Back in 1990 our home was invaded! If you're close to a gun, no matter how large he is or how well armed, one guy on your turf is really no big deal. (I wasn't armed - and, that was the last time in my life that I haven't been armed inside my own home - but, our Pit Bulls proved to be more than a match for him!)

I learned some interesting lessons, that day, about defending home and family. First, once the fight begins neither party wants to remain inside the house. The overwhelming desire is going to be to escape! However, a woman with children might be better off to remain physically isolated inside a bedroom while her home is being invaded; and this is, in fact, exactly what we teach many ordinary citizens to do in a typical home defense classroom. (Where I usually keep a majority of my personal opinions to myself; but, this is the internet, so ...... !)

If you're suddenly cornered, you do need to barricade yourself as quickly as possible. Do NOT, under any circumstances, go to investigate the threat. If it's a false alarm, time will reveal the mistake; if it's a genuine threat and you haven't got backup, BARRICADE YOURSELF AND YOUR LOVED ONES AND STAY PUT! Three things you should always have with you when you retire for the night are a cell phone, a flashlight, and a properly secured gun.

This being said: If you’re able to escape, 'the box' and get out of the house, I would encourage you to do so. Me? I've got 3 large windows and 1 extra door in my home that will allow me to quickly exit; I've, also, got plenty of hard cover immediately adjacent to the house.

Quite frankly, once I get outside, I feel sorry for anyone caught inside my home. Why? Because he’s going to be in the same crappy position I was in when he, first, arrived. He'll, probably, still be somewhere inside there, too, when the police finally arrive!

AGAIN, IT’S NOT, SO MUCH, A QUESTION OF WHAT FIREARM YOU WILL USE TO DEFEND YOURSELF IF YOUR HOME IS INVADED, INSTEAD IT'S MORE A MATTER OF WHAT YOU WILL DO, AND HOW WELL YOU WILL DO IT!
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Old 09-15-2008, 09:50 PM   #35
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Quote:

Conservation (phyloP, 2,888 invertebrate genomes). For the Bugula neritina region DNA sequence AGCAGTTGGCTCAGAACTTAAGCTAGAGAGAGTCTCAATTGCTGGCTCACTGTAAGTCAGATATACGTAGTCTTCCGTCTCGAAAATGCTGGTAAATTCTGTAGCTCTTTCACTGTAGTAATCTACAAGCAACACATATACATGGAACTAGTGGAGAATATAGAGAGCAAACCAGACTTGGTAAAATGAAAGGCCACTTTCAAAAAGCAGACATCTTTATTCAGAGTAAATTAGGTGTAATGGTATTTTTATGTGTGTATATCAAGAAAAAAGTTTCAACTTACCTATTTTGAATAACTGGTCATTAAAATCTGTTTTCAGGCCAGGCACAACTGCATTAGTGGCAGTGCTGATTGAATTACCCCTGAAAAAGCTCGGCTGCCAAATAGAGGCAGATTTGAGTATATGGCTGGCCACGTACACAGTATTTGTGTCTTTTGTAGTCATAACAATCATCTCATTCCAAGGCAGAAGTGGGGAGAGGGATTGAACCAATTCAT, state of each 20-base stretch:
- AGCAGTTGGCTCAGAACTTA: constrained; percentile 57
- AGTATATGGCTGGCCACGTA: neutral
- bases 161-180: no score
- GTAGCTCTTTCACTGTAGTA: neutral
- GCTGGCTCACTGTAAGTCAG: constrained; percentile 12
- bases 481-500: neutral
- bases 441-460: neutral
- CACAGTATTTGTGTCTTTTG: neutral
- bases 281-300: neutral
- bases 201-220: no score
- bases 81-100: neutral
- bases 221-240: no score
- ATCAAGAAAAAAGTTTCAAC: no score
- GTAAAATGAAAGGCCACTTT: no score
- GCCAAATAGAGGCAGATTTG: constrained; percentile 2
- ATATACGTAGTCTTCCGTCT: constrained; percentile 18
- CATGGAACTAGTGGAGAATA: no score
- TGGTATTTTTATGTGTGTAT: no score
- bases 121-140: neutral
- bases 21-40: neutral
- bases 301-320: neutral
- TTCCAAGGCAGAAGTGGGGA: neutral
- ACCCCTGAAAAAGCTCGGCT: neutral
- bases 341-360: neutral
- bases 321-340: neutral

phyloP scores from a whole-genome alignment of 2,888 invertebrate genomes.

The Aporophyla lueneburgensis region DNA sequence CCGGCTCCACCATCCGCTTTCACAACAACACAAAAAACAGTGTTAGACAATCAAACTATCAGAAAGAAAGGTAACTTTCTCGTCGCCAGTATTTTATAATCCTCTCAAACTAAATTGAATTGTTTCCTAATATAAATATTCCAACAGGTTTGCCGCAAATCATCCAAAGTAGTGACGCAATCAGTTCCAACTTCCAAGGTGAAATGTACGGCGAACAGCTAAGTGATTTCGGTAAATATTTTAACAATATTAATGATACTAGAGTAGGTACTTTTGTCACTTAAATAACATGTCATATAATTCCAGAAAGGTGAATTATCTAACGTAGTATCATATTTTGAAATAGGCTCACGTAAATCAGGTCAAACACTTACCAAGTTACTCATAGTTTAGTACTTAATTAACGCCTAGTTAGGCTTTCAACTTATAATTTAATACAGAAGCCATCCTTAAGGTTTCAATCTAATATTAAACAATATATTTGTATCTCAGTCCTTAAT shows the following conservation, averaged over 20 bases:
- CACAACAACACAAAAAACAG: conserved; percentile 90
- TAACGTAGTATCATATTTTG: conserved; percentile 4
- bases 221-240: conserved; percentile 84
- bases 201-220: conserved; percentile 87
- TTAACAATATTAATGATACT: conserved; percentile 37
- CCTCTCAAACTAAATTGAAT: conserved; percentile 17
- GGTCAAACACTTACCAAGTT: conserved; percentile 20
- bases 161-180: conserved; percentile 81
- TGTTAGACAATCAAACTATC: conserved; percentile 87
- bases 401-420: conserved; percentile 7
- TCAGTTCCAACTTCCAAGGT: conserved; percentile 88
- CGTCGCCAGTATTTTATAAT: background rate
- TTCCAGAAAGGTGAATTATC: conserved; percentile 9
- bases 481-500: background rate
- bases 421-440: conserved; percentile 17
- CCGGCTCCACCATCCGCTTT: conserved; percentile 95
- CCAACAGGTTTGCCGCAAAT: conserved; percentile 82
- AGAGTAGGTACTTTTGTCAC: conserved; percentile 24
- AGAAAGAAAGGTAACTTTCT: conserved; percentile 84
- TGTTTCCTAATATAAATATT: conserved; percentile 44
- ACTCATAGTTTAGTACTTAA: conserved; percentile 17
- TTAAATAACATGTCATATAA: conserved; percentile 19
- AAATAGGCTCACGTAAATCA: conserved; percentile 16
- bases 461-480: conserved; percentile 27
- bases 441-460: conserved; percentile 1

Originally Posted by RL357Mag View Post
I have to agree with everyone as far as the shotgun goes. Just the sound of a slide being racked has thwarted many a night time home invasion! Also, if you are new to handguns I would recommend a revolver as your first gun, a course (like someone else mentioned) and membership in an indoor range for a while, unless you can shoot in your backyard like some of us real lucky folks! The revolver will NEVER jam, it will teach you about SA/DA trigger pull in a safer platform, and depending on what you get, you can even mount a scope on it and use it for hunting! If you get a .357 Mag you can shoot relatively cheap ammo with less recoil in .38 spl out of the same gun, so you have two choices of ammo with one gun as well as a variety of bullet styles and weights for almost any situation. If you buy a handgun, sooner or later you will have to start reloading.....or go broke!
You wont find better advice than this right here. Im a 357 man myself. I prefer a 6" (can mount scope) but lack of open carry in Ar has be bound to a 3"
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Old 09-17-2008, 01:17 PM   #36
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Bravo G21.45

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Old 09-17-2008, 07:55 PM   #37
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If you are adament on a pistol, Id go with the Glock 23 as I love it! But, if you are needing an HD gun Id buy the 870 Express "tacticool" version with the fixed stock.

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Old 09-17-2008, 07:56 PM   #38
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Quote:
Originally Posted by robocop10mm View Post
I would temper the words about shotguns. The shot spreads at a rate of about 1" for each yard out of the barrel. At 14' the shot spread will likely be about 4". If you think it will be had to miss, you had better reevaluate your position. It is very easy to miss. A shotgun must still be aimed. Too many people think of a shotgun as a "point it in his general direction and fire" kind of weapon. Nothing could be farther from the truth.

Is it easier to hit with a shotgun, of course. Does it guarantee a hit, absolutely not.
Truer words never spoken. Amen!
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Old 09-18-2008, 04:00 AM   #39
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Old 09-18-2008, 10:59 PM   #40
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What kind of firearms do you see yourself handling with confidence?

We can all give you tons of our opinions, and it's smart to ask around for different ideas (it's an excellent starting point), but in the end it's up to you.

If all you feel comfortable handling is a .22 caliber handgun, then there's your answer. Do not purchase something on someone else's advice if you feel uncomfortable handling it.

If there is a shooting range in your area that allows people to rent firearms for target practice, I recommend you go to it, and try out different firearms. You begin to get a feel for how a revolver runs against an automatic, or how a bolt action rifle runs against a pump action shotgun.

Whatever you do, please be sure to educate yourself thoroughly in safety and best practices.

You'll do fine.